How to Stop a Cat from Scratching the Furniture?


Hello, Cat Enthusiasts!

In this article, we’re going to talk about common reasons why cats engage in destructive scratching and discuss how to stop a cat from scratching the furniture.

Find and Fix the Causes of Unwanted Scratching

Typically, cats scratch the furniture because something is wrong with their environment. For example, they don’t have acceptable areas for scratching, lack attention or experience stress. The best way to stop this behaviour therefore is to find and fix its root cause.

Provide Suitable Alternatives

Unwanted scratching often has to do with lack of appropriate and suitable scratching options in the house. That is why it’s important to provide convenient and attractive scratching posts and encourage the cat to use them. A cat might scratch the furniture because:

  • the cat doesn’t have a scratching post
  • the cat has a scratching post but doesn’t know how to use it
  • available scratching posts don’t match the cat’s preferences
  • the cat has limited scratching options

First of all, observe you cat’s behaviour to determine its scratching style: identify whether your cat likes horizontal or vertical scratching and pay attention to the textures it likes to scratch.

Then provide scratching options according to your cat’s preferences.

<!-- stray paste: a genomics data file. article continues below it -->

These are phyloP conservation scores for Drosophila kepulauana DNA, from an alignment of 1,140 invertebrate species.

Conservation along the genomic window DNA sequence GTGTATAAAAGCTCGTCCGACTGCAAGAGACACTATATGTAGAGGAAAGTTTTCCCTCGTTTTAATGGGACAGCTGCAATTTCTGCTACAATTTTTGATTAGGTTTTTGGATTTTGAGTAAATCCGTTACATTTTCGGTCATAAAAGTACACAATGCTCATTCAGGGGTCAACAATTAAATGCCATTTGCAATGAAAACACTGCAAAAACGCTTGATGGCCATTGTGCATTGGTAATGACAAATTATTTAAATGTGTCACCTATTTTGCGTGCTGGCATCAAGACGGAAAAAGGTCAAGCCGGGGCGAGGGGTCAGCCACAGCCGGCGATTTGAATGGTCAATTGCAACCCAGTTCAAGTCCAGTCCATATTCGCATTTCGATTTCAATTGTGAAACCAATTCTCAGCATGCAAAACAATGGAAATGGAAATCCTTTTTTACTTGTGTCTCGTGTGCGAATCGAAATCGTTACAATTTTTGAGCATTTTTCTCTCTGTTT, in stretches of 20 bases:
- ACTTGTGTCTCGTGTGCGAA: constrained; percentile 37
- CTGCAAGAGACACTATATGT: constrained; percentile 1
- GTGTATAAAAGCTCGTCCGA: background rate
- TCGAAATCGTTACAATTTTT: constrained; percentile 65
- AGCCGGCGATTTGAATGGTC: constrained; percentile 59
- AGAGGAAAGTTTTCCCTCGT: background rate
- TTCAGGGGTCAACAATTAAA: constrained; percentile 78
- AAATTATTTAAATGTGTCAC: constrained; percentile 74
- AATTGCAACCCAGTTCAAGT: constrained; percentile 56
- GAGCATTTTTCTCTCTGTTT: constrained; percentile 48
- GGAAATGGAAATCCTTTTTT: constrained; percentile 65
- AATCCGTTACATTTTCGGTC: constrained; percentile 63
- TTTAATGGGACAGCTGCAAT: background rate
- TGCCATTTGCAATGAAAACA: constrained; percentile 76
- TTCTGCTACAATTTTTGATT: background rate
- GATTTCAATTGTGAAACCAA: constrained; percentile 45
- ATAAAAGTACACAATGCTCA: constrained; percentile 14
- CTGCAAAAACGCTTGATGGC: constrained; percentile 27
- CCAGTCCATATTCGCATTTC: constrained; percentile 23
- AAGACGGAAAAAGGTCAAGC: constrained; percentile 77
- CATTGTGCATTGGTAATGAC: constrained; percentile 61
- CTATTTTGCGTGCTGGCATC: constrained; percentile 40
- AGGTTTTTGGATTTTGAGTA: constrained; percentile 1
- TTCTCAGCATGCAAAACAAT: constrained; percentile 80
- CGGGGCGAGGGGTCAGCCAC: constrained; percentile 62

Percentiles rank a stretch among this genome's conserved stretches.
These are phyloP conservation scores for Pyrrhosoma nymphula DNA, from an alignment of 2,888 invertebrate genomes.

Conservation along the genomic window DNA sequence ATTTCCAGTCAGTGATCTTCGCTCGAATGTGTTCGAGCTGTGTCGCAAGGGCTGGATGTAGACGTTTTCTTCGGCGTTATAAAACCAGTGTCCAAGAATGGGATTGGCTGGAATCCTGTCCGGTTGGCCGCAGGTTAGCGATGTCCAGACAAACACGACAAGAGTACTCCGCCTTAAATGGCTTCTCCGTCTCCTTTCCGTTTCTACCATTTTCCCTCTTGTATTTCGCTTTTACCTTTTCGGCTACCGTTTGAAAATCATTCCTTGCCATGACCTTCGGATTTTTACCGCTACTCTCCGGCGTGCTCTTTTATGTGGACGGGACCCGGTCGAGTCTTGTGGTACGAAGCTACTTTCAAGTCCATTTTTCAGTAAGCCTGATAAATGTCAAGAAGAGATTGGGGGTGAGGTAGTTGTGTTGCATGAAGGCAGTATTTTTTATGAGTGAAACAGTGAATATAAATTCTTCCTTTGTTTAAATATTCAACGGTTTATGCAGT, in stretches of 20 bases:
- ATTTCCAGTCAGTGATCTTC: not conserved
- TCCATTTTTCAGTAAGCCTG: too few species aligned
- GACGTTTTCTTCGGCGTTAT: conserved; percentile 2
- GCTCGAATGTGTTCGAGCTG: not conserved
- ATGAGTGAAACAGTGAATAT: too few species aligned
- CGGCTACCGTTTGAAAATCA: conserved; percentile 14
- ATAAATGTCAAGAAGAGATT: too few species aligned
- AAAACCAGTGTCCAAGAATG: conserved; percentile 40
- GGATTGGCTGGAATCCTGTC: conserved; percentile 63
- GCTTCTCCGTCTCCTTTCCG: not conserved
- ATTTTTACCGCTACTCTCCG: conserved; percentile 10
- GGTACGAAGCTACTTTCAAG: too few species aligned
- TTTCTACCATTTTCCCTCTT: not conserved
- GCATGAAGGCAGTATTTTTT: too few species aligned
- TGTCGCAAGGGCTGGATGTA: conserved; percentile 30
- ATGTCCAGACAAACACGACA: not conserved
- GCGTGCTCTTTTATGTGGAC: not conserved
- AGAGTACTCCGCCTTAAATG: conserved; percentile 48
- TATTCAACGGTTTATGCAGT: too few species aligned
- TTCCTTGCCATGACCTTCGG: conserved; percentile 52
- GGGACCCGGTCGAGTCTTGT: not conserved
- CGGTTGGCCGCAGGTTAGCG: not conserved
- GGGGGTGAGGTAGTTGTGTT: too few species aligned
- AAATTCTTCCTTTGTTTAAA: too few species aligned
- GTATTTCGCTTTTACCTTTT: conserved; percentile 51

Place scratching posts next to the areas where your cat currently scratches and reward it every time it scratches the post instead of the furniture.

If you have more than one cat, make sure each of them can easily access a scratching post.

Make Sure Your Cat Is Healthy and Receives Enough Attention

Another possible reason why cats scratch inappropriate objects is they try to gain attention from their owners.

In this case, the best strategy is providing your cat with structured attention and more entertainment.

Daily routine of interactive play, regular exercise and one-on-one time with your cat help satisfy its need for social interaction while providing opportunities for exploration, such as food puzzles and various toys, will keep your cat busy when you’re not around.

It’s also important to stop encouraging attention-seeking behaviour. It sounds difficult, but ignore your cat when it scratches inappropriately or carry it to its scratching post to interrupt this behaviour.

Scratching as part of indoor marking behaviour may be related to anxiety which can be caused by:

  • changes in environment or routine (e.g. introduction of a new cat or family member, building works or replacements in the house)
  • social difficulties between cats in multicat households (e.g. conflict for resources)
  • senility or illness

Reducing your cat’s stress and anxiety can help resolve the inappropriate scratching problem. To decrease the level of anxiety introduce new animals or people carefully, try to make changes as gradual as possible for your cat, provide additional resources and spend more time with your cat.

If scratching is accompanied by other symptoms, such as loss of appetite, excessive hiding, litter box avoidance, etc. or if you notice sudden changes in your cat’s behaviour, consult with your veterinarian to rule out or treat underlying medical conditions.



Leave a Comment